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Ferrous Sulfate Reduces Thyroxine Efficacy in Patients with Hypothyroidism

Norman R. C. Campbell, MD; Brian B. Hasinoff, PhD; Helga Stalts, RN; Babu Rao, MD; and Norman C. W. Wong, MD
[+] Article, Author, and Disclosure Information

Grant Support: By the Research and Development Committee of the Foothills Hospital, Calgary, Alberta; and by the Natural Sciences and Engineering Research Council of Canada. Boots Pharmaceuticals provided the thyroxine for the study. Dr. Campbell is supported by the Brenda Strafford Foundation.

Requests for Reprints: Norman Campbell, MD, Department of Medicine, Faculty of Medicine, The University of Calgary, 3330 Hospital Drive NW, Calgary, Alberta, Canada T2N 4N1.

Current Author Addresses: Drs. Campbell and Wong and Ms. Stalts: Department of Medicine, Faculty of Medicine, The University of Calgary, 3330 Hospital Drive NW, Calgary, Alberta, Canada, T2N 4N1. Dr. Hasinoff: Faculty of Pharmacy, University of Manitoba, Winnipeg, Manitoba, Canada R3T 2N2.

Dr. Rao: Somayji Gastroenterology Group, 408 Mid State Medical Center, 2010 Church Street, Nashville, TN 37203.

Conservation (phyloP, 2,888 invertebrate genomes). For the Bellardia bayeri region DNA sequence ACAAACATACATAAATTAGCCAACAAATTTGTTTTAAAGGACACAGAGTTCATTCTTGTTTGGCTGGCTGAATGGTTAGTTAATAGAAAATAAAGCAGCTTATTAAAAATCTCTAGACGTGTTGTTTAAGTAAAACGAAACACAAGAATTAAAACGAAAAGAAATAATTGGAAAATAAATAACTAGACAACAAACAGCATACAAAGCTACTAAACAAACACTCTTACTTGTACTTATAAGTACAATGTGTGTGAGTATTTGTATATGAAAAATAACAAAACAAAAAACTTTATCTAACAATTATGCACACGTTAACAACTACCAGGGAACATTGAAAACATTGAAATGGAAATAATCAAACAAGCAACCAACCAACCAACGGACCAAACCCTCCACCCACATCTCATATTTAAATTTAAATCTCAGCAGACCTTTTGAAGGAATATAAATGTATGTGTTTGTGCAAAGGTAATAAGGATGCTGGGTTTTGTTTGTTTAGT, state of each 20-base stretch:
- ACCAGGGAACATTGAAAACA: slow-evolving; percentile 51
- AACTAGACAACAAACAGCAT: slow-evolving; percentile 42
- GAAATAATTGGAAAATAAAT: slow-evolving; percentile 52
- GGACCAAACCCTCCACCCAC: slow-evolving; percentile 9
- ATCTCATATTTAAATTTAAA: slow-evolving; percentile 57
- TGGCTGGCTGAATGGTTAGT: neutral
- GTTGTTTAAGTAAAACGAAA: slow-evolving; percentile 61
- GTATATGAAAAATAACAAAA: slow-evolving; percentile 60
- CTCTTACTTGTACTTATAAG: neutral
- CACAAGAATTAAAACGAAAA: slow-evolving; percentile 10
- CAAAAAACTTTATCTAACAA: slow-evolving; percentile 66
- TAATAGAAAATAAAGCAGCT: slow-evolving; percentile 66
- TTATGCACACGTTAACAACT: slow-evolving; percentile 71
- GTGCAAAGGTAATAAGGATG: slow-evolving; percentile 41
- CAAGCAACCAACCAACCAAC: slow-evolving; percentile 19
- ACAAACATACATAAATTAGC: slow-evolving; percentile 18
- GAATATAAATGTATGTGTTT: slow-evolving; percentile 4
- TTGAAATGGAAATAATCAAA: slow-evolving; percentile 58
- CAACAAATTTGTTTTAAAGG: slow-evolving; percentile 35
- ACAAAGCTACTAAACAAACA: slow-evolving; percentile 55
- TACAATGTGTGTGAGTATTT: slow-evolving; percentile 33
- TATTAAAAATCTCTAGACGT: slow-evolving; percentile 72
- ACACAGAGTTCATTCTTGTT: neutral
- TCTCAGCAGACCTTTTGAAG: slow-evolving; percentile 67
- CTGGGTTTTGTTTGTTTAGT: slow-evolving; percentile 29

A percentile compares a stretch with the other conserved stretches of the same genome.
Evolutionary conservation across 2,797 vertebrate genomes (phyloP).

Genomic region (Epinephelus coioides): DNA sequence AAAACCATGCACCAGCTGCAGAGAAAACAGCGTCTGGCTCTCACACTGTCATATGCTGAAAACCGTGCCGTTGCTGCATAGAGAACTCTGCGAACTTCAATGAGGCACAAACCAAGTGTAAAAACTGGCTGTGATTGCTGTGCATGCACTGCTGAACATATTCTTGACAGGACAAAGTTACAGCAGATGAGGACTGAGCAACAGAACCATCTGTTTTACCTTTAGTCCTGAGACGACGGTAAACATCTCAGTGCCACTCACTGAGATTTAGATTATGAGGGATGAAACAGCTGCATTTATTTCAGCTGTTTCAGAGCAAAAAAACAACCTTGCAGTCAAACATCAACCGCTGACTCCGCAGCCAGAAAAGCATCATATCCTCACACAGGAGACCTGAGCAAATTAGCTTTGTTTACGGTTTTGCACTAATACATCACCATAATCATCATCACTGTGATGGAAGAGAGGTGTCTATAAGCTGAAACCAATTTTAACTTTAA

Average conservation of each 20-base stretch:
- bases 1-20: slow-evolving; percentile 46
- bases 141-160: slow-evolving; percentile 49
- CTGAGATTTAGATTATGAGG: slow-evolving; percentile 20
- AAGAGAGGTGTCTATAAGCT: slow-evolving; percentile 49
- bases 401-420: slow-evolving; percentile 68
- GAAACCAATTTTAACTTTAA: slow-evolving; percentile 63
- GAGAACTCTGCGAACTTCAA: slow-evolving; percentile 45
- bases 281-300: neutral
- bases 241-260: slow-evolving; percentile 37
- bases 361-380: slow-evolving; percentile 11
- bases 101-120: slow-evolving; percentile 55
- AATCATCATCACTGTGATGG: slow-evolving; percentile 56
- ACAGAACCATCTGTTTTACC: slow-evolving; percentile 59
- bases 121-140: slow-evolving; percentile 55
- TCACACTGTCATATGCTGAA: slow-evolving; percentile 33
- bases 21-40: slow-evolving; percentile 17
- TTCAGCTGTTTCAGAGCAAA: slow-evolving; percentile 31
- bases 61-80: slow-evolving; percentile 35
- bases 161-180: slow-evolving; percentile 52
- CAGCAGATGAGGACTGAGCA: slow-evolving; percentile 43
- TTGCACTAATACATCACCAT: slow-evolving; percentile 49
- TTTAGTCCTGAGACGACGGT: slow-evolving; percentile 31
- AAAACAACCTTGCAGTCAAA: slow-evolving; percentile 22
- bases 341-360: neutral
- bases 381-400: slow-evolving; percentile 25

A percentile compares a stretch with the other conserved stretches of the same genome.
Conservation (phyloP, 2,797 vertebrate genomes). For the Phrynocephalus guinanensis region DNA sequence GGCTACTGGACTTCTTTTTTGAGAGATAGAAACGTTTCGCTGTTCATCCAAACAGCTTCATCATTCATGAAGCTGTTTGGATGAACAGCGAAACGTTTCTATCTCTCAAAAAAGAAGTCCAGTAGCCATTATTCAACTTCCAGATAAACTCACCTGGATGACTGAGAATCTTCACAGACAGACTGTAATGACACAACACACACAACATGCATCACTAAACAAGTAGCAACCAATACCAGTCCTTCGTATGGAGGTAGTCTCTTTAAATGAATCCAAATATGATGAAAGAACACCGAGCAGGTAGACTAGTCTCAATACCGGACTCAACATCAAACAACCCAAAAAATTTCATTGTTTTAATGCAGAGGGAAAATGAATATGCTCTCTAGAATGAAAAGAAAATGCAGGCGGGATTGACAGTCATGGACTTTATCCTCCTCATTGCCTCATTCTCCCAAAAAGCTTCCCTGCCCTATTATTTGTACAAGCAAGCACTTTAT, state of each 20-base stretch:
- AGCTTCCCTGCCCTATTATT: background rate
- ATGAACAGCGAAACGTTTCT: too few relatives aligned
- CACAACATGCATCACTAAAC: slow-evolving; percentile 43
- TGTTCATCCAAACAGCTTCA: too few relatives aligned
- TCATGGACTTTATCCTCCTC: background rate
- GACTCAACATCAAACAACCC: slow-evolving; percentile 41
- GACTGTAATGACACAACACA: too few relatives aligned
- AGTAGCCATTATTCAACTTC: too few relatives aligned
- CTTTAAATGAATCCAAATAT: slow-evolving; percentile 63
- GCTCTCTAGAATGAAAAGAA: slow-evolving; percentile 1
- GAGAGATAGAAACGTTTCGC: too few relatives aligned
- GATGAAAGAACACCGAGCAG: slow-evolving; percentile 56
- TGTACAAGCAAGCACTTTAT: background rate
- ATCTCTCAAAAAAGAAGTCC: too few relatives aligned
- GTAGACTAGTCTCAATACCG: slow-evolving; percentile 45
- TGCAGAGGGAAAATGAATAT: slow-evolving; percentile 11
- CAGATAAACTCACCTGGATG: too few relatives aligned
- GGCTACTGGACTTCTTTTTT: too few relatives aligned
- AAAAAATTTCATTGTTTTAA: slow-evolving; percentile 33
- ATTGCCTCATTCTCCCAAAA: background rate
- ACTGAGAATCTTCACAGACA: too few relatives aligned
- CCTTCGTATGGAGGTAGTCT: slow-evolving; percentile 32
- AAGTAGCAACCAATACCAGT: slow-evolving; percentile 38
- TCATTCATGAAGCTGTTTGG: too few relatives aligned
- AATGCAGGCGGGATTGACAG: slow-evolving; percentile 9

© 1992 American College of PhysiciansAmerican College of Physicians

Ann Intern Med. 1992;117(12):1010-1013. doi:10.7326/0003-4819-117-12-1010
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Objective: To determine whether simultaneous ingestion of ferrous sulfate and thyroxine reduces the efficacy of thyroid hormone in patients with primary hypothyroidism.

Design: Uncontrolled clinical trial.

Setting: Outpatient research clinic of a tertiary care center.

Patients: Fourteen patients with established primary hypothyroidism on stable thyroxine replacement.

Intervention: All patients were instructed to ingest simultaneously, a 300-mg ferrous sulfate tablet and their usual thyroxine dose every day for 12 weeks.

Results: After 12 weeks of ferrous sulfate ingestion with thyroxine, the mean level of serum thyrotropin (thyroid stimulating hormone, TSH) rose from 1.6 ± 0.4 to 5.4 ± 2.8 mU/L (P < 0.01), but the free thyroxine index did not change significantly. Subjective evaluation using a clinical score showed that nine patients had an increase in symptoms and signs of hypothyroidism; the mean score for the 14 patients changed from 0 to 1.3 ± 0.4 (P = 0.011). When iron and thyroxine were mixed together in vitro, a poorly soluble purple complex appeared that indicated the binding of iron to thyroxine.

Conclusions: Simultaneous ingestion of ferrous sulfate and thyroxine causes a variable reduction in thyroxine efficacy that is clinically significant in some patients. The interaction is probably caused by the binding of iron to thyroxine.





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